Cookson rounded off the report by citing Fiona Fox of the Science Media Centre:

"The HFEA consultation on public attitudes to human-animal embryos shows that when the public feel they understand the science and can see which diseases the researchers are trying to tackle, support swings strongly in favour of allowing research. Over 60 per cent of those in favour of embryo research were also in favour of the HFEA licensing the creation of human/animal embryos."[3]

Science Media Centre

Cookson has been on the board of the Science Media Centre since 2002 and joined the advisory committee on its creation in 2012. Cookson has mentioned the SMC eleven times in his reporting over the years.[4] The first of these was more than a year before the SMC opened in March 2002, by which stage he had not been appointed to the board of the SMC. It stated:

Scientists, fed up with failing to get their message across to the public, are to set up an independent science communications centre in London. To avoid possible accusations of bias, this new voice of science will de-rive financial support from a wide range of organisations - but not from the government.[5]

Between September 2002 and November 2009 Cookson wrote ten other pieces which either mention or quote the SMC.[6] He did not disclose in any of them that he was a member of the board of the organisation.

Conference speaker


  • 1991 - present Science editor, Financial Times
  • 1987 - 1991 technology editor, Financial Times
  • 1983 - 1987 BBC Science correspondent
  • 1981 - 1983 technology correspondent The Times
  • 1977 - 1981 American Editor of THES
  • 1974 - 1977 Luton Evening Post, then Science correspondent, THES



Talks and presentations


email: clive DOT cookson AT ft DOT com
Twitter: @clivecookson


  1. 1.0 1.1 1.2 Biovision Clive Cookson Science Editor, Financial Times, accessed 15 August 2013
  2. 2.0 2.1 2.2 Benat Gurrutxaga-Lerma and Nina Kearsey Reporting Science in Financial Times Felix, Thursday February 9, 2012
  3. 3.0 3.1 3.2 Clive Cookson 'Scientific lobby wins backing for human-animal hybrid embryos', Financial Times (London, England) September 5, 2007 Wednesday London Edition 1; Pg. 3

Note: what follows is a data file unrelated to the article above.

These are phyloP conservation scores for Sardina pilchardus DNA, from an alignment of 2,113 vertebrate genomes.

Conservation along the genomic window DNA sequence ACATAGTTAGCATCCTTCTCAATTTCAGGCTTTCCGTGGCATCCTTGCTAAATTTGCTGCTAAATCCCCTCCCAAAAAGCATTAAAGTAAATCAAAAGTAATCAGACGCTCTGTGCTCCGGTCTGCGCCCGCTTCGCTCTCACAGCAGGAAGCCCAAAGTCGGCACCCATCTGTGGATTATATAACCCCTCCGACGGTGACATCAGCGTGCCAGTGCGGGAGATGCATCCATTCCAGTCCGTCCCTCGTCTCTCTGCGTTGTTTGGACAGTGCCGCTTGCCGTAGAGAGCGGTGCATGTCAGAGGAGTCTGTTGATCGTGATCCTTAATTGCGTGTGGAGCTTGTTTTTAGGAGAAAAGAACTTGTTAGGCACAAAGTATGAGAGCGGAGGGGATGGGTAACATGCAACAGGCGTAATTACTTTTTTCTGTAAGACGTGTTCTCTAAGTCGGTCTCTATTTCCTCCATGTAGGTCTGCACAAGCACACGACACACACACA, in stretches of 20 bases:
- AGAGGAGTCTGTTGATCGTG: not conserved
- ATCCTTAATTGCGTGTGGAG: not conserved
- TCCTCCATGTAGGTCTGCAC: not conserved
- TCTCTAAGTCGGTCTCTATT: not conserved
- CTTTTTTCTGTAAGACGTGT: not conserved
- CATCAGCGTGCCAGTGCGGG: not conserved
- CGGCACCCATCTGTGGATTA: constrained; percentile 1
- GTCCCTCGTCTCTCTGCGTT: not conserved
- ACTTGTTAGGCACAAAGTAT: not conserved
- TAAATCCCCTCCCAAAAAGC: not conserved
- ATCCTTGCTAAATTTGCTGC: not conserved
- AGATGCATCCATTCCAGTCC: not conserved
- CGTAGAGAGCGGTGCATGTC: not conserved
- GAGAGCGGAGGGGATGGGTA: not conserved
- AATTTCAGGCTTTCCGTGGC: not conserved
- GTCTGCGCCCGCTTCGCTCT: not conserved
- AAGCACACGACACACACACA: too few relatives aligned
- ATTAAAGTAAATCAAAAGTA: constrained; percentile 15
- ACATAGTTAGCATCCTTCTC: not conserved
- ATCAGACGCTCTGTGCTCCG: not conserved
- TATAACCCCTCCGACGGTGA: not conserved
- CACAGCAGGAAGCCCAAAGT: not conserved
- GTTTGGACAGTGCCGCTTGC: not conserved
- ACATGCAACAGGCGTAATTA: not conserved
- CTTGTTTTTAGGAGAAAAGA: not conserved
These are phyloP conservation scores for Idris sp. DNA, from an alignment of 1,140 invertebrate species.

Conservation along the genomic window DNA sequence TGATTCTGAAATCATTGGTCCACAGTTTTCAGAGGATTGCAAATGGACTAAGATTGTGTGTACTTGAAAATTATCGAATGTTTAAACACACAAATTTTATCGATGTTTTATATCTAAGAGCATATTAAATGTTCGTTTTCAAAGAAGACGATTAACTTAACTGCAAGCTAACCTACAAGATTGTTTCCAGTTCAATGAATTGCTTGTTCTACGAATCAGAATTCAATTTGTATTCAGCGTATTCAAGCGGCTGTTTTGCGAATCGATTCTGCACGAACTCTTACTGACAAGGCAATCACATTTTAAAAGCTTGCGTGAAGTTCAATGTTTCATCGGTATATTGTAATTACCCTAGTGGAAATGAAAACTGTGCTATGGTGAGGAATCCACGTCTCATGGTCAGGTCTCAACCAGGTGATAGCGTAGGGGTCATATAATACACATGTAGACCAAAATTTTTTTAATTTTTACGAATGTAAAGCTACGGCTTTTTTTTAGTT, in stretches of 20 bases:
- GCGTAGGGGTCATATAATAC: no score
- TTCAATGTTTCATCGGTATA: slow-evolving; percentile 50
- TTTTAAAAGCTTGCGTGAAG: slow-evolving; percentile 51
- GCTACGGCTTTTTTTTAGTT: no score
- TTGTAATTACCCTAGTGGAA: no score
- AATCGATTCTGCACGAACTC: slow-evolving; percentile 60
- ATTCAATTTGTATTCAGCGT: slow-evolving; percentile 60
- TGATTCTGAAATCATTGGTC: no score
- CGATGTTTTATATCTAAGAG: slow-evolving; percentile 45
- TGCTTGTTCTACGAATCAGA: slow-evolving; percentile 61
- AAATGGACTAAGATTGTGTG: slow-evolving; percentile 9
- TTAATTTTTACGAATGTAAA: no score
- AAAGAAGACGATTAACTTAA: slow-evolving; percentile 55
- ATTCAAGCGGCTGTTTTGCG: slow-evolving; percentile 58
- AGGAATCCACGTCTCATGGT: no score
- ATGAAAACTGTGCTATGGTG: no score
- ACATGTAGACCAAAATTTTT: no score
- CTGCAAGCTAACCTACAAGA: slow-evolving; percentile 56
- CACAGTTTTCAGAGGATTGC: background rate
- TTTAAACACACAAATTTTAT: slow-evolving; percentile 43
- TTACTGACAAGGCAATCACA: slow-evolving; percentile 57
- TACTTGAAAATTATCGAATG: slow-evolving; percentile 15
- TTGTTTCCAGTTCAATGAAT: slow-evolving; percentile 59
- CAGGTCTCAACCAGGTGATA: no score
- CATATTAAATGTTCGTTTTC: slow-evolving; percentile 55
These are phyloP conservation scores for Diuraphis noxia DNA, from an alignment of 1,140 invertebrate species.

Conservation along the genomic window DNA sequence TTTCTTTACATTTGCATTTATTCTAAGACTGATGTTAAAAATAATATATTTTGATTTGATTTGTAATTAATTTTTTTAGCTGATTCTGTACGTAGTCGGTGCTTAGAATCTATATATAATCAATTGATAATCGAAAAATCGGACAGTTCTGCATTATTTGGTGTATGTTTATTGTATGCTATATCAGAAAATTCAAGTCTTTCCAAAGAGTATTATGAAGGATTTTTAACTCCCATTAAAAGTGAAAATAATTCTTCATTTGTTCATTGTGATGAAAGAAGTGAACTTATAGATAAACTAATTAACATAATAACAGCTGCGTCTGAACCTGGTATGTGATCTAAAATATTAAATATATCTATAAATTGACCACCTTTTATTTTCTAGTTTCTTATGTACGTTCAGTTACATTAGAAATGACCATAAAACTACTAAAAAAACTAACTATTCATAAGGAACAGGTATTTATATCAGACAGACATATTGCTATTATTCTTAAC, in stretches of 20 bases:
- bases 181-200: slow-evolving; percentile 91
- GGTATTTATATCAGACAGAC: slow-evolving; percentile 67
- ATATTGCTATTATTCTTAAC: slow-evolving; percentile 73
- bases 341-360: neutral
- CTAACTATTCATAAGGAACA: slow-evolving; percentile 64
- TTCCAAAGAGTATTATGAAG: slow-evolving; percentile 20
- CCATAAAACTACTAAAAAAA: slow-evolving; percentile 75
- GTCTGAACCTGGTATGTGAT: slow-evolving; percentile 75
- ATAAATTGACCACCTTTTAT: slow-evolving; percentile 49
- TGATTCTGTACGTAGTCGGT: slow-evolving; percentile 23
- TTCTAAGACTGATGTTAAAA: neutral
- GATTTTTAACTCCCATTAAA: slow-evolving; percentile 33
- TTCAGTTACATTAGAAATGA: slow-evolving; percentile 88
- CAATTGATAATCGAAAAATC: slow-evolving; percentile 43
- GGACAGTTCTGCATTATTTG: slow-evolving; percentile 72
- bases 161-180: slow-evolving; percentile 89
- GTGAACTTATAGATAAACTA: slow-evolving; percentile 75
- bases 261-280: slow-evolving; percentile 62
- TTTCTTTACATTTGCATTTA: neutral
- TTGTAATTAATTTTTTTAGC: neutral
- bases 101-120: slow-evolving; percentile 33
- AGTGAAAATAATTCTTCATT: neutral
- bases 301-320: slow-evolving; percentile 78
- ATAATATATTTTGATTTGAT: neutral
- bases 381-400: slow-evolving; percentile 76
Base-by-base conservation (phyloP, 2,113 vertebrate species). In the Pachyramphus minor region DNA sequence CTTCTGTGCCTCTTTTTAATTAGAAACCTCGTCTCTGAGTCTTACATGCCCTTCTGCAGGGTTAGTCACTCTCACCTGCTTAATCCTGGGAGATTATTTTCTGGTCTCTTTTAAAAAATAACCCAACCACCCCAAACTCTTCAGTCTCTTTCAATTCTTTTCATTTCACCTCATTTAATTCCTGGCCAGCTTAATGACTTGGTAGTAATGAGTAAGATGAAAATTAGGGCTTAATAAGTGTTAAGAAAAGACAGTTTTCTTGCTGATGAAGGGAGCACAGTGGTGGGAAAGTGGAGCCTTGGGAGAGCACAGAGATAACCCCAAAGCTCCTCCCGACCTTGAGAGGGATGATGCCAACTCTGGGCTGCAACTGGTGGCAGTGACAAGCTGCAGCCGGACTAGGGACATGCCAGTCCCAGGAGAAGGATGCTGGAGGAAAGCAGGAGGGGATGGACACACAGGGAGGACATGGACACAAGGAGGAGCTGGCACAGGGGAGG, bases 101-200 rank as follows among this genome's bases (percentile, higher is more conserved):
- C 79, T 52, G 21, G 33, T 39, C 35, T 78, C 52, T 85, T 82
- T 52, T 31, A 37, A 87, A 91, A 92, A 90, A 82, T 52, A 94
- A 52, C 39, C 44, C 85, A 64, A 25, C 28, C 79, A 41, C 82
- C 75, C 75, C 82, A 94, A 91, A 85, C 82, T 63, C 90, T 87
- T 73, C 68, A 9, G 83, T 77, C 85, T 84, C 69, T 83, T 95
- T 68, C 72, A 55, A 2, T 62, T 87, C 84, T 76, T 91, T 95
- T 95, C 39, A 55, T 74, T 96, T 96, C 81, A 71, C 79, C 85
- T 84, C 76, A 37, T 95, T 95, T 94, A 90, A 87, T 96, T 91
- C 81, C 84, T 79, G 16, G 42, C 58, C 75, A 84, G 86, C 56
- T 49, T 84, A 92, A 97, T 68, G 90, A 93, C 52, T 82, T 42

4. Data from search of "clive cookson" and "science media centre" in the Financial times on the Nexis UK database Saturday, August 17, 2013 11:46:35
  5. Clive Cookson 'New independent media centre aims to give scientists a voice' Financial Times (London,England) January 30, 2001 Tuesday London Edition 2, Pg. 8.
  6. In reverse order:
    • 1. Embryo debate Financial Times (London, England), November 11, 2009 Wednesday, MORE COMMENT ONLINE; Pg. 10, 298 words
    • 2. Genetic revolution Financial Times (London, England), May 8, 2009 Friday, MORE COMMENT ONLINE; Pg. 10, 446 words
    • 3. Scientific lobby wins backing for human-animal hybrid embryos Financial Times (London, England), September 5, 2007 Wednesday, NATIONAL NEWS; Pg. 3, 597 words, By CLIVE COOKSON
    • 4. Scientists launch public campaign on animal tests MEDICAL RESEARCH Financial Times (London, England), June 3, 2006 Saturday, NATIONAL NEWS; Pg. 5, 393 words, By CLIVE COOKSON
    • 5. Openness grows over animal research FT SURVEY OF UNIVERSITIES Financial Times (London, England), October 20, 2005 Thursday, NATIONAL NEWS; Pg. 3, 947 words, By CLIVE COOKSON and ROBYN SCOTT
    • 6. Most adults may be deficient in vitamin D, scientists warn Financial Times (London, England), September 17, 2004 Friday, NATIONAL NEWS; Pg. 5, 430 words, By CLIVE COOKSON
    • 7. Leading scientists condemn 'cowboy cloners' MEDICAL RESEARCH: Financial Times (London, England), January 21, 2004 Wednesday, NATIONAL NEWS; Pg. 5, 506 words, By CLIVE COOKSON
    • 8. Japanese offer to get Britain's rail network back on track Financial Times (London,England) , December 11, 2002 Wednesday, NATIONAL NEWS ; Pg. 3 , 330 words, By CLIVE COOKSON
    • 9. Need to know Science Financial Times (London,England), December 9, 2002 Monday, NATIONAL NEWS; Pg. 5, 866 words, By CLIVE COOKSON
    • 10. Scientists prepare to experiment with public opinion: The world of science believes that it must become the listening profession if it is to gain popularity. Clive Cookson explains Financial Times (London,England) , September 17, 2002 Tuesday, NATIONAL NEWS ; Pg. 6 , 650 words, By CLIVE COOKSON
  7. Six Months to Save Lisbon Business Wire June 13, 2005 Monday 5:09 PM GMT.
  8. Bioscience group to stage seminar PR Week, January 12, 2007, Pg. 12
  9. Royal Society Science Policy Advisory Group, retrieved from the Internet Archive of 16 january 2013, accessed 15 august 2013
  10. Royal Society About the Science Policy Centre, retrieved from the Internet Archive of 20 November 2009, accessed 20 august 2013